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NORTHERN DRIFT by Monique Sliedrecht

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Allow yourself time to rest at 'fallow' time of the year

We are at the beginning of February and I wonder how many of us have kept any of the resolutions made at the start of this new year?  I’m guessing many of us would say, ‘Mmm… well….no’ or ‘I made a good start, but three days in… well… no.’

 

For me, resolutions don’t feel natural or embedded into my life.  If I can’t get excited about doing it, I’m not sure I will.   I can make myself do things, but if I want to do something, that makes all the difference.  So I don’t form resolutions anymore.

 

I have a similar response to 5 year plans.  I’ve never been able to answer the 5 year plan question.  Even if I did arrange a long term schedule, it never goes as I have laid it out.  Besides, how many of us have had our well-meaning plans interrupted - by the weather, by a change of heart, a sudden loss, or a new sense of direction?  

 

Perhaps the start of each new year could be a more gentle exploration of what it means to grow daily, in a way that feels fun and exciting.

 

What would you like to move towards? What might you leave behind? And do you have an overarching intention that can help guide your plans and decisions? 

 

One thing we don’t easily put into our calendars are spaces for rest.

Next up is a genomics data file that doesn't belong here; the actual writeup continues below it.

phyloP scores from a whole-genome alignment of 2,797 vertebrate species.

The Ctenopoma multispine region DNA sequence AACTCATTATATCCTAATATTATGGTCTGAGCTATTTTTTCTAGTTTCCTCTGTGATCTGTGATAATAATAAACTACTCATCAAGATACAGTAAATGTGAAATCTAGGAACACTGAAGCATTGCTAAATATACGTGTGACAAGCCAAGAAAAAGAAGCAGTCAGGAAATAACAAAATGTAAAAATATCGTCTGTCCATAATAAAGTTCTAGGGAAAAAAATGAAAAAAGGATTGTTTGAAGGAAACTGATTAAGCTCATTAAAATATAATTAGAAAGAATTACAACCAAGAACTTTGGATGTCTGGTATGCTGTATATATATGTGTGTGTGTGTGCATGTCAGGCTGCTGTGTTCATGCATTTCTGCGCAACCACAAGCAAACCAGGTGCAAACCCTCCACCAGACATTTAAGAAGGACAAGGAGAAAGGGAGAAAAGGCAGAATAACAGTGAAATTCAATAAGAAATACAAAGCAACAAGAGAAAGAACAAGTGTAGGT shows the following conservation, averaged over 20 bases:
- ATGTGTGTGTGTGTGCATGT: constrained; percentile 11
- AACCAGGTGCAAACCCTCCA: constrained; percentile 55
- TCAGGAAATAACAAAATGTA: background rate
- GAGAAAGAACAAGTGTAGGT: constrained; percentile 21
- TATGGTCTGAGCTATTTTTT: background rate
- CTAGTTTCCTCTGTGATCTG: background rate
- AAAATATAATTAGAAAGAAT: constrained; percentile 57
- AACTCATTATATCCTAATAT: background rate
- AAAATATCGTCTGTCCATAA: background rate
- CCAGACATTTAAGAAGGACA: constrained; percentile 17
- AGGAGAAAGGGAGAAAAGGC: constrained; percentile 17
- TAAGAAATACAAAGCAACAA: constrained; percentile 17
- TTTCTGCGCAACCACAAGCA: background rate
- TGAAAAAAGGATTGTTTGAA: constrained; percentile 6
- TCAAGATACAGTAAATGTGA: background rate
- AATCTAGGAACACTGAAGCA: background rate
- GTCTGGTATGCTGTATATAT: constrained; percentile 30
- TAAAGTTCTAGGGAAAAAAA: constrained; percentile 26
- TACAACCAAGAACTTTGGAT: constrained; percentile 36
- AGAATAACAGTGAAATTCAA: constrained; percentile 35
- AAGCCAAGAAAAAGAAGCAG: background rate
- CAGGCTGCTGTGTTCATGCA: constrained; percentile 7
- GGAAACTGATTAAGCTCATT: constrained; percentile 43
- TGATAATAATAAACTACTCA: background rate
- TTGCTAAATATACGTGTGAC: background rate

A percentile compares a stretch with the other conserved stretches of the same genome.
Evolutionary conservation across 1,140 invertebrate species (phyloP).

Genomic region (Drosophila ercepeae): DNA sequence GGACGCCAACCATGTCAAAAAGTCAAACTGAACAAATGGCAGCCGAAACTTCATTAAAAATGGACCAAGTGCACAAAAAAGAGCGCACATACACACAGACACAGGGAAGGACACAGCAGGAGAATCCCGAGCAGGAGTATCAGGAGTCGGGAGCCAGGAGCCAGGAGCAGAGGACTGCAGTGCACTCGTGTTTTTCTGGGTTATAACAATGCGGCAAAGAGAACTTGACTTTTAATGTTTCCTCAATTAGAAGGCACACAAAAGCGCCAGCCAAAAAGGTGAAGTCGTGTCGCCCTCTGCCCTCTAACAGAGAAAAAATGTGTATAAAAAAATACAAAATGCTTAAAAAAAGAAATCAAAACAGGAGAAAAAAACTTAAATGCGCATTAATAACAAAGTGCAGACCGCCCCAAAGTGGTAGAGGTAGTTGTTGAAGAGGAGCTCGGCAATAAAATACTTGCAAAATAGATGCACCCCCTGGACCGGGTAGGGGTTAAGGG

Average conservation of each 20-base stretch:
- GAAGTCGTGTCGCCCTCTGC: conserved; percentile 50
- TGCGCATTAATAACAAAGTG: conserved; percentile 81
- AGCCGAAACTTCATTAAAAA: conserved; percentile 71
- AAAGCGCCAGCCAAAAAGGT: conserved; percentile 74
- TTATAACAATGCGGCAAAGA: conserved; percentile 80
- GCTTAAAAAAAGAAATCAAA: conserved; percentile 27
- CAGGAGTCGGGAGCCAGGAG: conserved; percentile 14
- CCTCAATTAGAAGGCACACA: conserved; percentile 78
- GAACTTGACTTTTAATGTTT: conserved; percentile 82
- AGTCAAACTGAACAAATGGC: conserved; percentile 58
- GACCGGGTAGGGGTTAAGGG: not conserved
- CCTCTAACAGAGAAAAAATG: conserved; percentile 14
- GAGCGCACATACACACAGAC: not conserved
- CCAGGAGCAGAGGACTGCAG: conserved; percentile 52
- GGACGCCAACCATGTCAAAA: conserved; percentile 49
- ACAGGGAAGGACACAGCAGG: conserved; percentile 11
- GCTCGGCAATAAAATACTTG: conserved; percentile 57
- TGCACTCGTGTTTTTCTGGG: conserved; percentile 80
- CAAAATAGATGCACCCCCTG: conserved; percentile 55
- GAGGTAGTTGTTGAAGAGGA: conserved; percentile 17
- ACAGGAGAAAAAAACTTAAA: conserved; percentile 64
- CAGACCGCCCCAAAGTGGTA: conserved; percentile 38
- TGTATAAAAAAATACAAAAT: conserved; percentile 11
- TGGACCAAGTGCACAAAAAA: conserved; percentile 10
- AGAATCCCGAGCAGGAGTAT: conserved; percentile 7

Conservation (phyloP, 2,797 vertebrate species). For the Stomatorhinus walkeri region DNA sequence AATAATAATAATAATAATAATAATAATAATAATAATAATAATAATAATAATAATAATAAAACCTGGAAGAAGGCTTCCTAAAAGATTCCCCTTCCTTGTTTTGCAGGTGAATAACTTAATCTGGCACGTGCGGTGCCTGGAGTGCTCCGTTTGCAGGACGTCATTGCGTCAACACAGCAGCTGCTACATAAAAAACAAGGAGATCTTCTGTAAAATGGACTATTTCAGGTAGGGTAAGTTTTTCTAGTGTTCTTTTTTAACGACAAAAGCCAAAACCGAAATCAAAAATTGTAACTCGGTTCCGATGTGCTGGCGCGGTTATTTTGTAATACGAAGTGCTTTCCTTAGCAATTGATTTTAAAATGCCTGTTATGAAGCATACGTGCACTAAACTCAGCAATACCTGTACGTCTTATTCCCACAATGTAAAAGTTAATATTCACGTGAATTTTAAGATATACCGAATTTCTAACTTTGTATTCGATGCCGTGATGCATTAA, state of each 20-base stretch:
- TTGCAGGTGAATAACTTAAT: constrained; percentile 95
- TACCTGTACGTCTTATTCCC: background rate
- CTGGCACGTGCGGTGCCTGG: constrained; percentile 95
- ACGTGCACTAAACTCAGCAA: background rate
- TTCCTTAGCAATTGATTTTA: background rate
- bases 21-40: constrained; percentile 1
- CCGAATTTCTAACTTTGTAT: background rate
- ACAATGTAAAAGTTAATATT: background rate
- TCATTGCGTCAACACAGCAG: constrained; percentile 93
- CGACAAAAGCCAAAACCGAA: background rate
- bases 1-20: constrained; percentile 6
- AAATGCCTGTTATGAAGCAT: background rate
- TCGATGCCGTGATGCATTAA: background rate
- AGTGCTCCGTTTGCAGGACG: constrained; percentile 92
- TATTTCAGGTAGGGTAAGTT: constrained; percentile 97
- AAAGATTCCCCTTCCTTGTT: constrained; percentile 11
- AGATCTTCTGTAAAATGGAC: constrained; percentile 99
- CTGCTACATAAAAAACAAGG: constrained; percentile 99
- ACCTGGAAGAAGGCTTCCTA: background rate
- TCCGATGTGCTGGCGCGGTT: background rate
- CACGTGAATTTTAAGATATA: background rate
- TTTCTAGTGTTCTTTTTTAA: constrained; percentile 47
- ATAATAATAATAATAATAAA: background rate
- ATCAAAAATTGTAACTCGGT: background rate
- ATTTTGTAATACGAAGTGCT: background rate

The challenge for self-employed people like myself is that we don’t have paid vacation, so often don’t organise a holiday, mainly because a job might come up, along with the prospect of being paid.  Or we simply can’t afford it.  But maybe it is possible to build in small breaks - a day off here, two days there, and establish a pattern of rest.

 

There is a principle built on the idea of rest occurring in multiples of seven: one day in seven, once every seven years, even every 49 years (a ‘Jubilee year’).  For example wisdom from the ancient world suggests taking a full day’s break every week, a sabbatical, on Sunday, the Sabbath.

 

Fallow periods are times when nothing seems to be happening, and yet it can be a very important season.  Historically, fallow spells in agriculture were an important part of renewing the earth.  Crop fields or gardens can benefit from fallowing. Allowing the soil to have a specific rest period gives it time to replenish nutrients which can be leached from certain plants or regular irrigation.

 

The new year brings a host of activities, tasks and expectations. Perhaps many of us feel like we’re scrambling to do everything on our bucket list. I feel I want to try and slow down to take in the beauty of these precious days that are passing so quickly.

 

When giving ourselves a break in this time, it feels like this low season heralds a different kind of growth — words finally coming together for a longtime project, sweet hours with old friends, and time to nurture new things.

 

February is the month of ‘love’, but love is not just to do with romantic messages to someone; it could be about loving oneself.  And loving oneself could be about taking rest.  We cannot love others if we don’t receive love and develop the ability to love and care for ourselves.  Not to rest deprives us of fully loving and caring for others because we are depleted of resources.

 

Do you have an overworked field in your life that might benefit from lying fallow for a season? Is there anything in your life that you could simply let rest?

 

February is a time to lay low, to take stock and breathe.  Spring will come soon enough, and with it a renewed energy and sense of movement and growth.  For now, maybe it is a good moment to percolate, germinate, and peacefully contemplate the future. 

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